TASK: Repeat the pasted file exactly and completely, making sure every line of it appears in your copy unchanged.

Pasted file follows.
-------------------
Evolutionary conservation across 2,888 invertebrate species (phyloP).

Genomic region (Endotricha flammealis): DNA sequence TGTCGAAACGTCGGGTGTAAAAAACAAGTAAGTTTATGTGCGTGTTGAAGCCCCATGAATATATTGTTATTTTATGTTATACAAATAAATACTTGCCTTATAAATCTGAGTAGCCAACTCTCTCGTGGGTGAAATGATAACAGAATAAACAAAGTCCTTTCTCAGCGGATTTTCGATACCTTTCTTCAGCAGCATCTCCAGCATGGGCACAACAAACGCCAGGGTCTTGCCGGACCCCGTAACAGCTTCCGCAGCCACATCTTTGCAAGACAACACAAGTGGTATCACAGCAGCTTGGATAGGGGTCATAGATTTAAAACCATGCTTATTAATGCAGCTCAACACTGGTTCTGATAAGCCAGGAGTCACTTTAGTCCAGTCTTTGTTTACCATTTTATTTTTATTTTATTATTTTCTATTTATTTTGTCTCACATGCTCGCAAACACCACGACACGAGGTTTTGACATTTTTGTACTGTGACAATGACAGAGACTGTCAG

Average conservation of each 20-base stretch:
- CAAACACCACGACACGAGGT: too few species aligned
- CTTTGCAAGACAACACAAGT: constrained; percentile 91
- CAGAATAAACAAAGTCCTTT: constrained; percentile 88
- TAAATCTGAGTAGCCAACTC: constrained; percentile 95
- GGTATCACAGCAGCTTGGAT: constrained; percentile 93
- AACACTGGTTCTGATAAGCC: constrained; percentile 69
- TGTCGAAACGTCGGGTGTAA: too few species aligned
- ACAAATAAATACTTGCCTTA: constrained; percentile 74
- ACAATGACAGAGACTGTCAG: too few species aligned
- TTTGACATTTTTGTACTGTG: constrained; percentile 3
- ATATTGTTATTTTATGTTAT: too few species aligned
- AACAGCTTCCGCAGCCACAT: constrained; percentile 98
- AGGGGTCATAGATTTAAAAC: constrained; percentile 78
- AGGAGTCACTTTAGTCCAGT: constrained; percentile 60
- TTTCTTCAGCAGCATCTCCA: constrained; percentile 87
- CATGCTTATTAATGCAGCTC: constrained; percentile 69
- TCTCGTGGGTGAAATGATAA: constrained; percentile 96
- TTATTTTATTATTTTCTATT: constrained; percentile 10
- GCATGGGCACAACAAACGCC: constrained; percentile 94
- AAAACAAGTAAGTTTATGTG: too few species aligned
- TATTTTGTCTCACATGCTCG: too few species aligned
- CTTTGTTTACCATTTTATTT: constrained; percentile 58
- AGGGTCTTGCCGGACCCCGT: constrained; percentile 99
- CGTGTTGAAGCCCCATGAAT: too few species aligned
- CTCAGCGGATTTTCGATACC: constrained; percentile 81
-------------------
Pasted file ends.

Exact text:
Evolutionary conservation across 2,888 invertebrate species (phyloP).

Genomic region (Endotricha flammealis): DNA sequence TGTCGAAACGTCGGGTGTAAAAAACAAGTAAGTTTATGTGCGTGTTGAAGCCCCATGAATATATTGTTATTTTATGTTATACAAATAAATACTTGCCTTATAAATCTGAGTAGCCAACTCTCTCGTGGGTGAAATGATAACAGAATAAACAAAGTCCTTTCTCAGCGGATTTTCGATACCTTTCTTCAGCAGCATCTCCAGCATGGGCACAACAAACGCCAGGGTCTTGCCGGACCCCGTAACAGCTTCCGCAGCCACATCTTTGCAAGACAACACAAGTGGTATCACAGCAGCTTGGATAGGGGTCATAGATTTAAAACCATGCTTATTAATGCAGCTCAACACTGGTTCTGATAAGCCAGGAGTCACTTTAGTCCAGTCTTTGTTTACCATTTTATTTTTATTTTATTATTTTCTATTTATTTTGTCTCACATGCTCGCAAACACCACGACACGAGGTTTTGACATTTTTGTACTGTGACAATGACAGAGACTGTCAG

Average conservation of each 20-base stretch:
- CAAACACCACGACACGAGGT: too few species aligned
- CTTTGCAAGACAACACAAGT: constrained; percentile 91
- CAGAATAAACAAAGTCCTTT: constrained; percentile 88
- TAAATCTGAGTAGCCAACTC: constrained; percentile 95
- GGTATCACAGCAGCTTGGAT: constrained; percentile 93
- AACACTGGTTCTGATAAGCC: constrained; percentile 69
- TGTCGAAACGTCGGGTGTAA: too few species aligned
- ACAAATAAATACTTGCCTTA: constrained; percentile 74
- ACAATGACAGAGACTGTCAG: too few species aligned
- TTTGACATTTTTGTACTGTG: constrained; percentile 3
- ATATTGTTATTTTATGTTAT: too few species aligned
- AACAGCTTCCGCAGCCACAT: constrained; percentile 98
- AGGGGTCATAGATTTAAAAC: constrained; percentile 78
- AGGAGTCACTTTAGTCCAGT: constrained; percentile 60
- TTTCTTCAGCAGCATCTCCA: constrained; percentile 87
- CATGCTTATTAATGCAGCTC: constrained; percentile 69
- TCTCGTGGGTGAAATGATAA: constrained; percentile 96
- TTATTTTATTATTTTCTATT: constrained; percentile 10
- GCATGGGCACAACAAACGCC: constrained; percentile 94
- AAAACAAGTAAGTTTATGTG: too few species aligned
- TATTTTGTCTCACATGCTCG: too few species aligned
- CTTTGTTTACCATTTTATTT: constrained; percentile 58
- AGGGTCTTGCCGGACCCCGT: constrained; percentile 99
- CGTGTTGAAGCCCCATGAAT: too few species aligned
- CTCAGCGGATTTTCGATACC: constrained; percentile 81